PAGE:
Dilip Kumar’s Pathan heritage is much celebrated, Pathan being the Hindi/Urdu word for Pashtun. There isn’t a great presence of Pathans today in India, although they have played an important role in Indian history with notable figures such as Abdul Ghaffar Khan, the Frontier Gandhi.
It is Dilip Kumar’s performance in Mughal-e-Azam that brought out his greatest acting skills and command of language and dialogue. He romances Anarkali with a tender devotion remembered from the feather scene, even though he and Madhubala had ended their own love story in a famous court case
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Like many Pathans, Dilip Kumar’s family sold dried fruits, travelled to India, provisioning the British army. Many Khans claim to be Pathans, and of course Dilip Kumar’s original name, Yusuf Khan, was changed when he was renamed by Devika Rani, not to hide his identity but rather to sound “modern” with a neutral, pan- Indian name. (A reversal of identity was undertaken for religious reasons when AS Dileep Kumar became AR Rahman.)
It’s not surprising that there are several Pathans in the film industry as they are seen to embody ideas of male beauty, being tall and fair, as well as speaking good Urdu. The Kapoors claim to be Pathans, albeit Hindu Pathans, though they are Punjabi Khatris who lived in Peshawar. Other notable figures are Salim Khan and his son Salman Khan, Aamir Khan and family, Feroz and Sanjay Khan.
Pathans feature in several well-known films, notably the two films based on Tagore’s short story, Kabuliwala— Tapan Sinha’s film of 1957 and Hemen Gupta’s of 1961. This story of the migrant Afghan is timely viewing today. Other films were set in Afghanistan, namely Dharmatma (1975), Khuda Gawah (1992)—which became a massive hit in Afghanistan with Amitabh Bachchan and Sridevi playing Afghans—and Kabul Express (2006).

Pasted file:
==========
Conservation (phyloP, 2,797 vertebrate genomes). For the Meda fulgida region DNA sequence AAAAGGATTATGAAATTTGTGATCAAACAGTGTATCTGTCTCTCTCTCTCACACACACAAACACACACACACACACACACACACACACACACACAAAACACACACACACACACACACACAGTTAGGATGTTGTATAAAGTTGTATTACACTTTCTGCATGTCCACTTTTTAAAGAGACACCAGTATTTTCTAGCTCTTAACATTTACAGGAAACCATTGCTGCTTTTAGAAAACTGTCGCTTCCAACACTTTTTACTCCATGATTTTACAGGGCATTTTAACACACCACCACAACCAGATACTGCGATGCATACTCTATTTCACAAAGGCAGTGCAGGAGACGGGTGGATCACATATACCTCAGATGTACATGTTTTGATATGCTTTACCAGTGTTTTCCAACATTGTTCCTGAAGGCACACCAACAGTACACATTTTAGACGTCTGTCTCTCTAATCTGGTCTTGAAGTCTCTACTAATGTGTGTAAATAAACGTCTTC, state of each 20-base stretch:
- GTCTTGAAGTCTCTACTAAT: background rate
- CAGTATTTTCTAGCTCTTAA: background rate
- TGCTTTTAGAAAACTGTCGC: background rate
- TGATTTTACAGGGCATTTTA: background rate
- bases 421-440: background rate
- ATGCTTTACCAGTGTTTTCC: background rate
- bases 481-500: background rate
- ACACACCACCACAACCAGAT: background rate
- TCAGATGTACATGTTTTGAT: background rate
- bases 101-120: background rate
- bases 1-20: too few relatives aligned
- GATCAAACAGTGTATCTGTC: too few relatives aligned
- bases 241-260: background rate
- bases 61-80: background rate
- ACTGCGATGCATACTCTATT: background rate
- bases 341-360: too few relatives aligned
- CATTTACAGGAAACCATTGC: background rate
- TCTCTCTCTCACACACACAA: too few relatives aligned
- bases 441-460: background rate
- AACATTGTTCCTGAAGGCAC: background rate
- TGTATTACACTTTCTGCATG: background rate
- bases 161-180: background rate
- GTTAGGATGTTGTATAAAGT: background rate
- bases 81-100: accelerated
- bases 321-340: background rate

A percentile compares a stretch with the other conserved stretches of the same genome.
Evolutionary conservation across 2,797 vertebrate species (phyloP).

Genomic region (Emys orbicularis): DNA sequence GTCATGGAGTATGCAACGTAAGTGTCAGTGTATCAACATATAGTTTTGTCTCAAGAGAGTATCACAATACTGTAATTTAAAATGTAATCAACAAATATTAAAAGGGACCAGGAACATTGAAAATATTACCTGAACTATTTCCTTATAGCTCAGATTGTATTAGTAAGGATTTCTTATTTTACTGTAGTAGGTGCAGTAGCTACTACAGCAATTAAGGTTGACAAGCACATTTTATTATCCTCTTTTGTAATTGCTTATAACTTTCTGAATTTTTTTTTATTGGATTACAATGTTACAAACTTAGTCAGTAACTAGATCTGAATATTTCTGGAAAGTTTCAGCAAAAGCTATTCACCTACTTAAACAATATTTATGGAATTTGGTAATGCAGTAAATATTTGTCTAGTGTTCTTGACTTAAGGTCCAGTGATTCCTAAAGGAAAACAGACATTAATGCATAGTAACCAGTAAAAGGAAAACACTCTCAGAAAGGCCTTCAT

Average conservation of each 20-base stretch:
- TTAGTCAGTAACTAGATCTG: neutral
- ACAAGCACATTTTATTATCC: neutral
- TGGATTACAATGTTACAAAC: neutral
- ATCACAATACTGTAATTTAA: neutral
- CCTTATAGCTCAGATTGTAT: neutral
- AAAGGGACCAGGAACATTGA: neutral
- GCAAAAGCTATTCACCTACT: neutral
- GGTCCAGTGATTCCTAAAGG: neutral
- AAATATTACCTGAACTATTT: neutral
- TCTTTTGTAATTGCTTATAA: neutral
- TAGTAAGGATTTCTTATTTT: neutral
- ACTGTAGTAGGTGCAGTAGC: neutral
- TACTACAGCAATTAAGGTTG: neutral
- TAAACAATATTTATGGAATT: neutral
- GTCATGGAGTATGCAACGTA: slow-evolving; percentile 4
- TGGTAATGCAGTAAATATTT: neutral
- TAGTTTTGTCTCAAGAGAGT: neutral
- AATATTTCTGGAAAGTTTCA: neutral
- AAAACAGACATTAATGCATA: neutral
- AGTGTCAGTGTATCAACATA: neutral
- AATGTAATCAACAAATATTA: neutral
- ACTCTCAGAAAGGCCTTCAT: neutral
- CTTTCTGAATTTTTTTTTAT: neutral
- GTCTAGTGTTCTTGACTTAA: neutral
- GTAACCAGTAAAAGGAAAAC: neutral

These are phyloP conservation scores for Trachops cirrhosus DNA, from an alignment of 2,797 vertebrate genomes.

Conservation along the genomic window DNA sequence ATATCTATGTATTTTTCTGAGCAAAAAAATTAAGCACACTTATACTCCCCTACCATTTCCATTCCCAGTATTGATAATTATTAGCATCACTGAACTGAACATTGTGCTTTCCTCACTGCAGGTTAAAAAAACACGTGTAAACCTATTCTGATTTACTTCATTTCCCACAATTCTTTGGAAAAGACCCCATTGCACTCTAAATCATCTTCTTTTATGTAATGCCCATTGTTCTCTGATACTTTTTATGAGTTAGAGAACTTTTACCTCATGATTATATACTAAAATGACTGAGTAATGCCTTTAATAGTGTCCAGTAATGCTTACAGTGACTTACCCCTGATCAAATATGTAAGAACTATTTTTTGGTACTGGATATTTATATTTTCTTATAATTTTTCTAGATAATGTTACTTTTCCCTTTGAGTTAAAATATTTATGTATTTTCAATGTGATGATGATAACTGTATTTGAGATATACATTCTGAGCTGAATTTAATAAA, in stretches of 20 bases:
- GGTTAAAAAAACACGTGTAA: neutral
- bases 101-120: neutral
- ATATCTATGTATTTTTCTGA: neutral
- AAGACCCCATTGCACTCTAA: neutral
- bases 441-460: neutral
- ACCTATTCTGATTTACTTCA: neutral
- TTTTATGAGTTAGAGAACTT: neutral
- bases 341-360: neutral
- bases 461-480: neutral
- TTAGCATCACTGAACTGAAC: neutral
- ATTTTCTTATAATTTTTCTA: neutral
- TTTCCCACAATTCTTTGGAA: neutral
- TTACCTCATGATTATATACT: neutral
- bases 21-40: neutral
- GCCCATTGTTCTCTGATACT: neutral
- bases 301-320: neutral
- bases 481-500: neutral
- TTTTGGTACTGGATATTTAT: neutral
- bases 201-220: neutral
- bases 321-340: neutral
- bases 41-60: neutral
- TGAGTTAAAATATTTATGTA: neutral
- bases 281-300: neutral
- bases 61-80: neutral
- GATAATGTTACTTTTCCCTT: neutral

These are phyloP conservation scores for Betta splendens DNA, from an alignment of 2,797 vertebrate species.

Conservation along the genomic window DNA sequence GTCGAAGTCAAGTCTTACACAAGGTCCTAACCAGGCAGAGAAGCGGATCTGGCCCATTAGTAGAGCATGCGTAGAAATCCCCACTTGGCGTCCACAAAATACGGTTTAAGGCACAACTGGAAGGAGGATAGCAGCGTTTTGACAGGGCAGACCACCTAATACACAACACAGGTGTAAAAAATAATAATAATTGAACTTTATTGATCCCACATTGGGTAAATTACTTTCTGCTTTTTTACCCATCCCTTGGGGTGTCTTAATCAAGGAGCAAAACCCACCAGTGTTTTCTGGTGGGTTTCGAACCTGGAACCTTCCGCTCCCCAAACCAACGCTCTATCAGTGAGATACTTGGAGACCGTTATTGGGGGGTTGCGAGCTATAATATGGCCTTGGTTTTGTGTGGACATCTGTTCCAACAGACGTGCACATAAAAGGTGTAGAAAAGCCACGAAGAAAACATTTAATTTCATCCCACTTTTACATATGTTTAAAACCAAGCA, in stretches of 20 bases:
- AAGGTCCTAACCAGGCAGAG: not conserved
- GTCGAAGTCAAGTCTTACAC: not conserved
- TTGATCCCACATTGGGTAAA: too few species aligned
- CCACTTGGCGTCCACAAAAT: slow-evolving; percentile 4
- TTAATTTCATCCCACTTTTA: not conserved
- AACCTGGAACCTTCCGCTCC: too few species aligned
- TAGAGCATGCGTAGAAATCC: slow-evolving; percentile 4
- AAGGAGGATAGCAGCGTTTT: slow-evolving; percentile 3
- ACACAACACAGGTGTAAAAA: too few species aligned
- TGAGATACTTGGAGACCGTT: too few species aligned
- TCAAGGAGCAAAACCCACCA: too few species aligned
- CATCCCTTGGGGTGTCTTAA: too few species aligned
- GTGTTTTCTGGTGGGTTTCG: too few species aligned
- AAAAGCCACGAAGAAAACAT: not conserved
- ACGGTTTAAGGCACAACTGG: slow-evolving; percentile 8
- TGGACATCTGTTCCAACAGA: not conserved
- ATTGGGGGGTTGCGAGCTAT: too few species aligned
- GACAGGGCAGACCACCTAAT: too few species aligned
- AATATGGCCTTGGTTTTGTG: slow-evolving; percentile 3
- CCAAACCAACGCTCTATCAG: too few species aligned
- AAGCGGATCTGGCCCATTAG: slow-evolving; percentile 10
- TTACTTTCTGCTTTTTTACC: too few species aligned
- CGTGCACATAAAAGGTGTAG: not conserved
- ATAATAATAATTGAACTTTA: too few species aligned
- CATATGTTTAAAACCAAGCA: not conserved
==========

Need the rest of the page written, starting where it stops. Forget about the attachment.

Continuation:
One of the most popular images of the Pathan is in Zanjeer (1973), where Pran plays Sher Khan, the most loyal of all friends who dresses in full costume and dances with handkerchiefs the famous song: ‘Yaari hai iman mera’.
Dilip Kumar always had an elegance deriving from and drawing upon his sense of grace and graciousness. No one remembers him for his body but for his face, the eyes, the smile, the hair and how he used them to enchant. In Naya Daur, when he sings, ‘Udein jab jab zulfein teri’, although it is meant to be about Vyjayanthimala’s beautifully smooth hair, I’m sure I’m not alone in remembering we all remember Dilip Kumar’s hair blowing as he smiled at her. He set the standard for the looks of the Indian hero, and I believe he is not entirely dissimilar to Amitabh Bachchan and very similar indeed to Shah Rukh Khan (SRK).
Pathans may not be a dominant group or feature often in Hindi films today, but I look forward to seeing Shah Rukh Khan in the Yash Raj film Pathan, which is due to release next year. He has taken several roles already as a Pathan, notably, Amjad Ali Khan in the 2000 film Hey Ram (also made in Tamil). In many other roles, he has a Pathan name but no character traits/stereotypical behaviour, including as the hockey player and coach, Kabir Khan, in Chak De! India (2007) and Rizwan Khan who told us emphatically, “My name is Khan and I’m not a terrorist” in My Name Is Khan (2010). He was Tahir Khan in Ae Dil Hai Mushkil (2016) and Jehangir Khan in Dear Zindagi (2016). Shah Rukh played a Gujarati Muslim in Raees (2017), a figure who seems much more familiar today in Mumbai than the Pathan, embodying as Raees (SRK) says in the film, ‘Baniye ka dimaag and miyaan bhai ki daring’. But who knows? Perhaps in the chaos northwest of the Indian border, the figure of the Pathan may be due for a revival.